season preview

Wisconsin Men’s Hockey



2017 UW Roster 1 Jack Berry 2 Wyatt Kalynuk 4 Patrick Sexton 5 Tyler Inamoto 6 Peter Tischke 7 Jake Bunz 8 Jarod Zirbel 9 Linus Weissbach 10 Jake Linhart 11 Dan Labosky 13 Ryan Wagner 14 JD Greenway 15 Matthew Freytag 16 Tarek Baker 17 Will Johnson 18 Seamus Malone 19 Cameron Hughes 20 Josh Ess 21 Jason Ford 22 Max Zimmer 23 Jason Dhooghe 24 Sean Dhooghe 25 Cullen Hurley 26 Tim Davison 27 Matt Ustaski 33 Kyle Hayton 34 Trent Frederic 35 Johan Blomquist

Goaltender Defenseman Defenseman Defenseman Defenseman Defenseman Forward Forward Defenseman Forward Forward Defenseman Forward Forward Forward Forward Forward Defenseman Forward Forward Forward Forward Defenseman Defenseman Forward Goaltender Forward Goaltender

Tony Granato Mark Osiecki Mark Strobel

Sophomore Freshman Junior Freshman Junior Junior Junior Freshman Senior Junior Senior Sophomore Junior Freshman Junior Junior Senior Freshman Senior Sophomore Freshman Freshman Senior R-Senior Senior Graduate Sophomore Sophomore

6-1 6-1 6-1 6-2 6-1 6-3 5-11 5-9 5-11 5-7 5-8 6-5 6-1 5-10 5-10 5-10 6-0 5-11 6-0 6-0 5-7 5-3 6-2 5-10 6-6 6-0 6-3 5-11

180 180 190 195 207 210 175 165 187 165 187 215 195 185 184 180 175 188 187 190 165 150 197 183 230 165 215 180



Max Zimmer looks to have a breakout season.

Tim Davison will play a big role solidifying UW’s defense.

Head Coach Associate Head Coach Associate Head Coach

Wisconsin’s win totals since 2011-’12 25

2011-’12: 18 2012-’13: 23 2013-’14: 24 2014-’15: 4 2015-’16: 8 2016-’17: 20

20 15 10 5 0

2011-12 2012-13 2013-14 2014-15 2015-16 2016-17

Daily Cardinal Roundtable

Roundtable: Predictions for UW’s 2017-’18 campaign Who will be the MVP for the Badgers in 2017-’18?

Who will be Wisconsin’s breakout player this season?

How many wins will the Badgers reach this season?

Ethan Levy

The obvious answer is Trent Frederic, but I am going to pick Seamus Malone. Frederic is the best player on the roster, but Malone showed flashes of brilliance last year. He has a prolofic shot, incredible vision and I think he will lead UW in assists this season, and maybe goals too. MVP: Seamus Malone

Wheels on wheels. Max Zimmer is going to have a tremendous year. He is fast, strong and smart. And fast. Really fast. He largely struggled to find the score sheet last year, but now, in his sophomore season, he is ready to break out. Breakout player: Max Zimmer

I think this Wisconsin team is at least four wins better than last year’s team, but its schedule is really difficult with an improved Big Ten, and that will make it tough to actually improve by that amount. I think they improve by one win. Total wins: 21

Andrew Bahl

Ever since the departure of Joel Rumpel, goaltending has been a position of flux for the Badgers. That trend will end in 2017-’18 with the arrival of All-American Kyle Hayton from St. Lawrence. While Hayton may not be the sexiest performer on this team, with an improved defense in front of him, he could be the piece that lifts Wisconsin to the promised land. MVP: Kyle Hayton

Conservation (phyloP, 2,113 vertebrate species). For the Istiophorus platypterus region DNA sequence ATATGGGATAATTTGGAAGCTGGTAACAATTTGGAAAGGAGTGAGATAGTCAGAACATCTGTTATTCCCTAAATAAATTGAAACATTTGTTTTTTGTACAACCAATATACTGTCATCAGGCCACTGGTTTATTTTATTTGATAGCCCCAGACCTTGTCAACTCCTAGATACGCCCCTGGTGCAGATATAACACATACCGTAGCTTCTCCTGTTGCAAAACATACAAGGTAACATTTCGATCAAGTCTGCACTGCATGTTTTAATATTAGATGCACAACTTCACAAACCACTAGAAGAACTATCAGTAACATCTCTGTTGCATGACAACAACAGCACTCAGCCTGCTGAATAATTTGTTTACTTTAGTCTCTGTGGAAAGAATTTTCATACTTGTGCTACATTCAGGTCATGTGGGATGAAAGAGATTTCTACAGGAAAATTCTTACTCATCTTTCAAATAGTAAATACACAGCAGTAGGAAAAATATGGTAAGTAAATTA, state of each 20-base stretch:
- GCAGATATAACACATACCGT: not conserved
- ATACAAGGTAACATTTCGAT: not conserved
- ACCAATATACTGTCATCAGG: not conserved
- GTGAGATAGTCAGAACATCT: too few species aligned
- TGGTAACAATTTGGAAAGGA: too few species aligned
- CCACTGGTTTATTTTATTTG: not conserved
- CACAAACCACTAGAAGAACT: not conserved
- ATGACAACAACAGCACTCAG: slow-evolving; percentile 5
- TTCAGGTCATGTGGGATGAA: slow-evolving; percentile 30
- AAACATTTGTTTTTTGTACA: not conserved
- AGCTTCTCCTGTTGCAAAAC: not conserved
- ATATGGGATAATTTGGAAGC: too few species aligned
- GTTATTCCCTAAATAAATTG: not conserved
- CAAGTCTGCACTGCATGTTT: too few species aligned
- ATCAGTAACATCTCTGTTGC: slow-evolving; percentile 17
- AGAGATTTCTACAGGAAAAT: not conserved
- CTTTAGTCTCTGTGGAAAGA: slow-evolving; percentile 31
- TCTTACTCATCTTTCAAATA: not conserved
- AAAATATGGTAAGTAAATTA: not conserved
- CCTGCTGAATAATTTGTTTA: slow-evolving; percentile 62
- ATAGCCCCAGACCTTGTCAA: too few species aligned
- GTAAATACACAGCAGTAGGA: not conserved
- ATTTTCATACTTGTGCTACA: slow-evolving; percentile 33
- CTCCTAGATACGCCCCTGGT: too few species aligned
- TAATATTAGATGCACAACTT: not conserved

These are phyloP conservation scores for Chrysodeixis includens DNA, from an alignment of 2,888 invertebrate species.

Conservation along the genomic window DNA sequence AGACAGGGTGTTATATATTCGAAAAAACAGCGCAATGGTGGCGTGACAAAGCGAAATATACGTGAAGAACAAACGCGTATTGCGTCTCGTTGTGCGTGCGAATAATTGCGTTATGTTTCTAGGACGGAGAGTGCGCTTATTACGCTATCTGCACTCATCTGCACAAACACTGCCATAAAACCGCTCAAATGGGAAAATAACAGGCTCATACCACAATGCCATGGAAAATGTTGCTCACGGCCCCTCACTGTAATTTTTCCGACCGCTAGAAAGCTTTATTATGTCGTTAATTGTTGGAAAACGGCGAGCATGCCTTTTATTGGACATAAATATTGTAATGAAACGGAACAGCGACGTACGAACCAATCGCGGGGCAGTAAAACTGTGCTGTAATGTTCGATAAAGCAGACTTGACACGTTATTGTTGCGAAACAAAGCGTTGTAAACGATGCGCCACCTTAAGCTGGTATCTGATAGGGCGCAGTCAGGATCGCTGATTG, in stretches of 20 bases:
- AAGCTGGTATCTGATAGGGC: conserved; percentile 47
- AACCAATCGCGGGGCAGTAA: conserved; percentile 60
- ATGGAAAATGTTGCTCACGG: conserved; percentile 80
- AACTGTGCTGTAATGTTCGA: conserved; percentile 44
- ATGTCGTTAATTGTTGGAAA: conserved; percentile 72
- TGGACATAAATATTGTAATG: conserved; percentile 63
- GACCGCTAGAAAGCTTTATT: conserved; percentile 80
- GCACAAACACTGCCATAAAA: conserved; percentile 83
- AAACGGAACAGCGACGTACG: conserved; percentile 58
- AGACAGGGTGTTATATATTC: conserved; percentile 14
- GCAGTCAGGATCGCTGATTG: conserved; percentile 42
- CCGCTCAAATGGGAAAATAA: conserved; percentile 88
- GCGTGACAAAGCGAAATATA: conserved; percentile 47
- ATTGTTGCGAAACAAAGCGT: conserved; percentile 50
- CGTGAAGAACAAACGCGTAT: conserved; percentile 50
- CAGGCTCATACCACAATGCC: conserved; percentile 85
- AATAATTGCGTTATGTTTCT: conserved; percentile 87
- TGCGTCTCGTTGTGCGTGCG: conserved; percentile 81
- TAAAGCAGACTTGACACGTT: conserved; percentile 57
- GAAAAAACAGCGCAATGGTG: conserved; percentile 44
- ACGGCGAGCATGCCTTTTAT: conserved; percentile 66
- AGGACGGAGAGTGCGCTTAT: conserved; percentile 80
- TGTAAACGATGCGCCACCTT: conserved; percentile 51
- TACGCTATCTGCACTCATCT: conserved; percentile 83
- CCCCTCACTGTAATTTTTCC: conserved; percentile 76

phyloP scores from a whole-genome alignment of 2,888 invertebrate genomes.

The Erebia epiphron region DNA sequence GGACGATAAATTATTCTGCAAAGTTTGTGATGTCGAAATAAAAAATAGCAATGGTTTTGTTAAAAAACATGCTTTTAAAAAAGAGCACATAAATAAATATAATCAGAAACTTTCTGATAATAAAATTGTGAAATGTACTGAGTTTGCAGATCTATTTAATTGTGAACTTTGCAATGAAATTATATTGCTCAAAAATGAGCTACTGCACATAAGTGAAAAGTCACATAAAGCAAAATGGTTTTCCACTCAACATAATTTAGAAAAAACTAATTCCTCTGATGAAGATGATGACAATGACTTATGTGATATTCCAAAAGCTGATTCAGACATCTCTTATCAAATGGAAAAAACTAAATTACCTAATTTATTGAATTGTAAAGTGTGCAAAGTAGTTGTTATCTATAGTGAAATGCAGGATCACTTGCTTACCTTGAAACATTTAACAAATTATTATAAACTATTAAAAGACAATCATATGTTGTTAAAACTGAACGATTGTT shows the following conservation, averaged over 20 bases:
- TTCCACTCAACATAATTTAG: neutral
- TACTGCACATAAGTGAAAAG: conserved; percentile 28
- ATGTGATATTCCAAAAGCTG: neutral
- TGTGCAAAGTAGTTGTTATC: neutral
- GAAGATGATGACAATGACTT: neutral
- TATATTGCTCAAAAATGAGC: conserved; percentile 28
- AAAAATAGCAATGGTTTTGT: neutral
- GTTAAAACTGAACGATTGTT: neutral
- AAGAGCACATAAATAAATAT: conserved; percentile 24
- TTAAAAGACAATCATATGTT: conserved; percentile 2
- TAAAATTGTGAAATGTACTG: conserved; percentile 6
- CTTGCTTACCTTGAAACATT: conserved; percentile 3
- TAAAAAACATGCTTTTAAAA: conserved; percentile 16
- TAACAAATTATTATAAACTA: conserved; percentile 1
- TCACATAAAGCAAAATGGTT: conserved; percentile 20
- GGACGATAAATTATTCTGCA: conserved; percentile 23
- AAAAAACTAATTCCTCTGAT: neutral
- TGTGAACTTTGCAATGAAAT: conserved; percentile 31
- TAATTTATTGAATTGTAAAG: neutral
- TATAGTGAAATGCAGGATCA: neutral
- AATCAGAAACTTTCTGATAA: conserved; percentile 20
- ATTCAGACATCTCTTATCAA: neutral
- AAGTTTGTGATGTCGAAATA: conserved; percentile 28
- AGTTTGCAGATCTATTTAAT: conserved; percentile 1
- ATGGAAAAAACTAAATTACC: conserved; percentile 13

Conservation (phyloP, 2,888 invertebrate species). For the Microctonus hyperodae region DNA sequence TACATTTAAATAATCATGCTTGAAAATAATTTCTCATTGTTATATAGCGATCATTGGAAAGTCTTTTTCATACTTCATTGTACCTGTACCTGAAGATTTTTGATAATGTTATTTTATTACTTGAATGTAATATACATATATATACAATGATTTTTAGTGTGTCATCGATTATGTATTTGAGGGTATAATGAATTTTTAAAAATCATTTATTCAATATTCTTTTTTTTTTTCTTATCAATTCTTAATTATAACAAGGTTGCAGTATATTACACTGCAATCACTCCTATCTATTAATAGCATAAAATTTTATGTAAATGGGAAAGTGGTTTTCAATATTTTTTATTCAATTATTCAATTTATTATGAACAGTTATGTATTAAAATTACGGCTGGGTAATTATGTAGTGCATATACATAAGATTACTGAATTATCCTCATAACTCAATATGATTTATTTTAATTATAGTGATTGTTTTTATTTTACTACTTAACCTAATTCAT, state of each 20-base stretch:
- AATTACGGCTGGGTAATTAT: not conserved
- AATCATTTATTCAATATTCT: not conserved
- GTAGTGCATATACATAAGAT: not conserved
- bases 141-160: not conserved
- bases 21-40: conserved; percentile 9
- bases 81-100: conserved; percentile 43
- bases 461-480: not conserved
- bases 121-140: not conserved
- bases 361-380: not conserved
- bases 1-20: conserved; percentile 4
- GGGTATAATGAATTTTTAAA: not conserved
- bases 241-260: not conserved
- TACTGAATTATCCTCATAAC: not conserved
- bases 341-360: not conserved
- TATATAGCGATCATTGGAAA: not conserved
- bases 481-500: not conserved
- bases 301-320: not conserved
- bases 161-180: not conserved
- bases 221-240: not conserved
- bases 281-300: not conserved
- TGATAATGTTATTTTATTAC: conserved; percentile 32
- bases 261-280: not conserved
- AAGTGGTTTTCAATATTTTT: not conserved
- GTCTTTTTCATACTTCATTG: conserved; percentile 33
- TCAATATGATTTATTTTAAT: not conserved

Devoted Badger fans will already be familiar with Seamus Malone’s pinpoint passing ability, which helped him rack up 19 assists last season. Perhaps more importantly, however, was Malone improving his plus/minus by over 10 points. If the sophomore continues to rise as a two-way forward, he can become one of the Big Ten’s elite wingers. Breakout player: Seamus Malone

The Badgers boast a stronger team than the one that narrowly missed the tournament with a 20 win season last year. I say Wisconsin improves by two wins this season, despite a tougher schedule, but a tournament berth is far from certain. Total wins: 22

Ben Pickman

The Badgers’ second leading pointgetter from last year is back in the Cardinal and White hoping to have yet another impactful season. No need to overthink things here, as Frederic will yet again lead UW in points per game and carry its offense. MVP: Trent Frederic

Johnson only scored 10 goals last year and finished with a mere 22 points, but his nifty stick handling and shifty skating ability give him potential to look less like Will Johnson and more like Magic Johnson with how he can bring Wisconsin’s offense to life. Breakout player: Will Johnson

The loss of Luke Kunin will almost certainly hurt the Badgers’ offense, but Granato has recruited well enough to recover from his absence. Give me four more wins and a trip to the NCAA Tournament come March. Total wins: 24

Cameron Lane-Flehinger

Kyle Hayton was a Second-Team AllAmerican last season, and the best goaltender in one of the country’s top conferences. It’s easy to downplay the importance of goaltenders until they steal a game, or three. Hayton’s got the talent to do that. MVP: Kyle Hayton

Ryan Wagner was second on the team in shots-on-goal last season, and first in plusminus. With good linemates and some puck luck, he could make a run at the 20-goal mark this season. Breakout player: Ryan Wagner

It won’t take much to improve on their 7-6-1 non-conference record from last year, and I expect them to be above .500 in the Big Ten again this season, even if it’s not by much. 22 wins seems like a reasonable estimate. Total wins: 22

season preview 8


Wisconsin Men’s Hockey

Deep Big Ten likely best conference in NCAA hockey By Cameron Lane-Flehinger THE DAILY CARDINAL